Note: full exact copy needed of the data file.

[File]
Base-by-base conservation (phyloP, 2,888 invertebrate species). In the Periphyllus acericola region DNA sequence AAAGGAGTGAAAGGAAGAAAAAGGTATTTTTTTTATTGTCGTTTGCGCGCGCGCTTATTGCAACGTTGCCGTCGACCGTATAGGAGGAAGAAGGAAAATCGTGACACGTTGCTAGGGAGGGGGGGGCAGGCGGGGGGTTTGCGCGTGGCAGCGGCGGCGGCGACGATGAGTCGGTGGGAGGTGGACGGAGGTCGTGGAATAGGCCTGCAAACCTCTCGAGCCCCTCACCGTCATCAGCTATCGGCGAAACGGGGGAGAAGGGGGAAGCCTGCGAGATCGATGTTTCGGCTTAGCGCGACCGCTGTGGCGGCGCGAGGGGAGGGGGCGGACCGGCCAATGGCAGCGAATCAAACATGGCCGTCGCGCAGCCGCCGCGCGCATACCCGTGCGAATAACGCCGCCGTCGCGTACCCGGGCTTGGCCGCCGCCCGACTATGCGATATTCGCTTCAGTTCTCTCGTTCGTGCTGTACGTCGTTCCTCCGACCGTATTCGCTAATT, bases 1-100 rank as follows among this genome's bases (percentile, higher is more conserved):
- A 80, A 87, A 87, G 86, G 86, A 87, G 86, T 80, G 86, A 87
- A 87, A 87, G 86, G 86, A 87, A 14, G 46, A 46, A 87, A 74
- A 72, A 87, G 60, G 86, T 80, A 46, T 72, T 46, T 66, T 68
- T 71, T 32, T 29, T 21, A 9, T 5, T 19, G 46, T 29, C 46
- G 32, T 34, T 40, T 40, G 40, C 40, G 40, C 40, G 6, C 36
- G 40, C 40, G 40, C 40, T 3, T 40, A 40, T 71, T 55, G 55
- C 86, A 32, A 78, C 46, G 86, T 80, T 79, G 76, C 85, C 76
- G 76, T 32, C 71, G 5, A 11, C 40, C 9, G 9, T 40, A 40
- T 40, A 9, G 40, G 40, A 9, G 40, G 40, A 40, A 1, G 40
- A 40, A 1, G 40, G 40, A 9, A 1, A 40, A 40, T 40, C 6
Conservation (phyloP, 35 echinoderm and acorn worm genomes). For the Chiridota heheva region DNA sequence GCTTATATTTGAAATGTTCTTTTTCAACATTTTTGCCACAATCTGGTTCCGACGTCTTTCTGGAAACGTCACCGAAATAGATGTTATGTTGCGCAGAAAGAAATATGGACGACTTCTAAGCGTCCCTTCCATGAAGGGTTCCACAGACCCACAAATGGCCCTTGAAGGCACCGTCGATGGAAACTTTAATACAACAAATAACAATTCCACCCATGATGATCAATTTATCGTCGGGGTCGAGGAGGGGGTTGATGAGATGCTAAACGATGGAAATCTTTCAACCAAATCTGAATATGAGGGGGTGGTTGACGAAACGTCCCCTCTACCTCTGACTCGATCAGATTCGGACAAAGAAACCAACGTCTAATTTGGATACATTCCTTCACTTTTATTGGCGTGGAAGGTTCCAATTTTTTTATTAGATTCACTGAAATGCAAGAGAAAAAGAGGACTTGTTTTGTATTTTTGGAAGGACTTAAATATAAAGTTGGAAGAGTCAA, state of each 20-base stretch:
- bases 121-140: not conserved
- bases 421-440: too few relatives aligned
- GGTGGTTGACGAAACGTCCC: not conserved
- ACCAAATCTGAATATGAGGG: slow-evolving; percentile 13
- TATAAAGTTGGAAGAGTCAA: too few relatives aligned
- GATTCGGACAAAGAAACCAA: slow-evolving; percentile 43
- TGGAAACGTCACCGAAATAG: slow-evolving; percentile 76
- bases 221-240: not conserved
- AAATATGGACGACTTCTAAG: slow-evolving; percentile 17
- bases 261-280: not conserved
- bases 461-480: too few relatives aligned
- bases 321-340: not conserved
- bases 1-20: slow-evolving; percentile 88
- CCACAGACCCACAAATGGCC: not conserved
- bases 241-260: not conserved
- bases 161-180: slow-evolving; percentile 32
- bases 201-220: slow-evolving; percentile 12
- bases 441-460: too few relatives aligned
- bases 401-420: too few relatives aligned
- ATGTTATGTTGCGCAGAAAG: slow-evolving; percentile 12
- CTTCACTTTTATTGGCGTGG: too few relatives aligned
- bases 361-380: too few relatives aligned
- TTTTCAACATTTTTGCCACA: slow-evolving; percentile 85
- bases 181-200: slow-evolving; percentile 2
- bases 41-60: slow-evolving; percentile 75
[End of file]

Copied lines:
Base-by-base conservation (phyloP, 2,888 invertebrate species). In the Periphyllus acericola region DNA sequence AAAGGAGTGAAAGGAAGAAAAAGGTATTTTTTTTATTGTCGTTTGCGCGCGCGCTTATTGCAACGTTGCCGTCGACCGTATAGGAGGAAGAAGGAAAATCGTGACACGTTGCTAGGGAGGGGGGGGCAGGCGGGGGGTTTGCGCGTGGCAGCGGCGGCGGCGACGATGAGTCGGTGGGAGGTGGACGGAGGTCGTGGAATAGGCCTGCAAACCTCTCGAGCCCCTCACCGTCATCAGCTATCGGCGAAACGGGGGAGAAGGGGGAAGCCTGCGAGATCGATGTTTCGGCTTAGCGCGACCGCTGTGGCGGCGCGAGGGGAGGGGGCGGACCGGCCAATGGCAGCGAATCAAACATGGCCGTCGCGCAGCCGCCGCGCGCATACCCGTGCGAATAACGCCGCCGTCGCGTACCCGGGCTTGGCCGCCGCCCGACTATGCGATATTCGCTTCAGTTCTCTCGTTCGTGCTGTACGTCGTTCCTCCGACCGTATTCGCTAATT, bases 1-100 rank as follows among this genome's bases (percentile, higher is more conserved):
- A 80, A 87, A 87, G 86, G 86, A 87, G 86, T 80, G 86, A 87
- A 87, A 87, G 86, G 86, A 87, A 14, G 46, A 46, A 87, A 74
- A 72, A 87, G 60, G 86, T 80, A 46, T 72, T 46, T 66, T 68
- T 71, T 32, T 29, T 21, A 9, T 5, T 19, G 46, T 29, C 46
- G 32, T 34, T 40, T 40, G 40, C 40, G 40, C 40, G 6, C 36
- G 40, C 40, G 40, C 40, T 3, T 40, A 40, T 71, T 55, G 55
- C 86, A 32, A 78, C 46, G 86, T 80, T 79, G 76, C 85, C 76
- G 76, T 32, C 71, G 5, A 11, C 40, C 9, G 9, T 40, A 40
- T 40, A 9, G 40, G 40, A 9, G 40, G 40, A 40, A 1, G 40
- A 40, A 1, G 40, G 40, A 9, A 1, A 40, A 40, T 40, C 6
Conservation (phyloP, 35 echinoderm and acorn worm genomes). For the Chiridota heheva region DNA sequence GCTTATATTTGAAATGTTCTTTTTCAACATTTTTGCCACAATCTGGTTCCGACGTCTTTCTGGAAACGTCACCGAAATAGATGTTATGTTGCGCAGAAAGAAATATGGACGACTTCTAAGCGTCCCTTCCATGAAGGGTTCCACAGACCCACAAATGGCCCTTGAAGGCACCGTCGATGGAAACTTTAATACAACAAATAACAATTCCACCCATGATGATCAATTTATCGTCGGGGTCGAGGAGGGGGTTGATGAGATGCTAAACGATGGAAATCTTTCAACCAAATCTGAATATGAGGGGGTGGTTGACGAAACGTCCCCTCTACCTCTGACTCGATCAGATTCGGACAAAGAAACCAACGTCTAATTTGGATACATTCCTTCACTTTTATTGGCGTGGAAGGTTCCAATTTTTTTATTAGATTCACTGAAATGCAAGAGAAAAAGAGGACTTGTTTTGTATTTTTGGAAGGACTTAAATATAAAGTTGGAAGAGTCAA, state of each 20-base stretch:
- bases 121-140: not conserved
- bases 421-440: too few relatives aligned
- GGTGGTTGACGAAACGTCCC: not conserved
- ACCAAATCTGAATATGAGGG: slow-evolving; percentile 13
- TATAAAGTTGGAAGAGTCAA: too few relatives aligned
- GATTCGGACAAAGAAACCAA: slow-evolving; percentile 43
- TGGAAACGTCACCGAAATAG: slow-evolving; percentile 76
- bases 221-240: not conserved
- AAATATGGACGACTTCTAAG: slow-evolving; percentile 17
- bases 261-280: not conserved
- bases 461-480: too few relatives aligned
- bases 321-340: not conserved
- bases 1-20: slow-evolving; percentile 88
- CCACAGACCCACAAATGGCC: not conserved
- bases 241-260: not conserved
- bases 161-180: slow-evolving; percentile 32
- bases 201-220: slow-evolving; percentile 12
- bases 441-460: too few relatives aligned
- bases 401-420: too few relatives aligned
- ATGTTATGTTGCGCAGAAAG: slow-evolving; percentile 12
- CTTCACTTTTATTGGCGTGG: too few relatives aligned
- bases 361-380: too few relatives aligned
- TTTTCAACATTTTTGCCACA: slow-evolving; percentile 85
- bases 181-200: slow-evolving; percentile 2
- bases 41-60: slow-evolving; percentile 75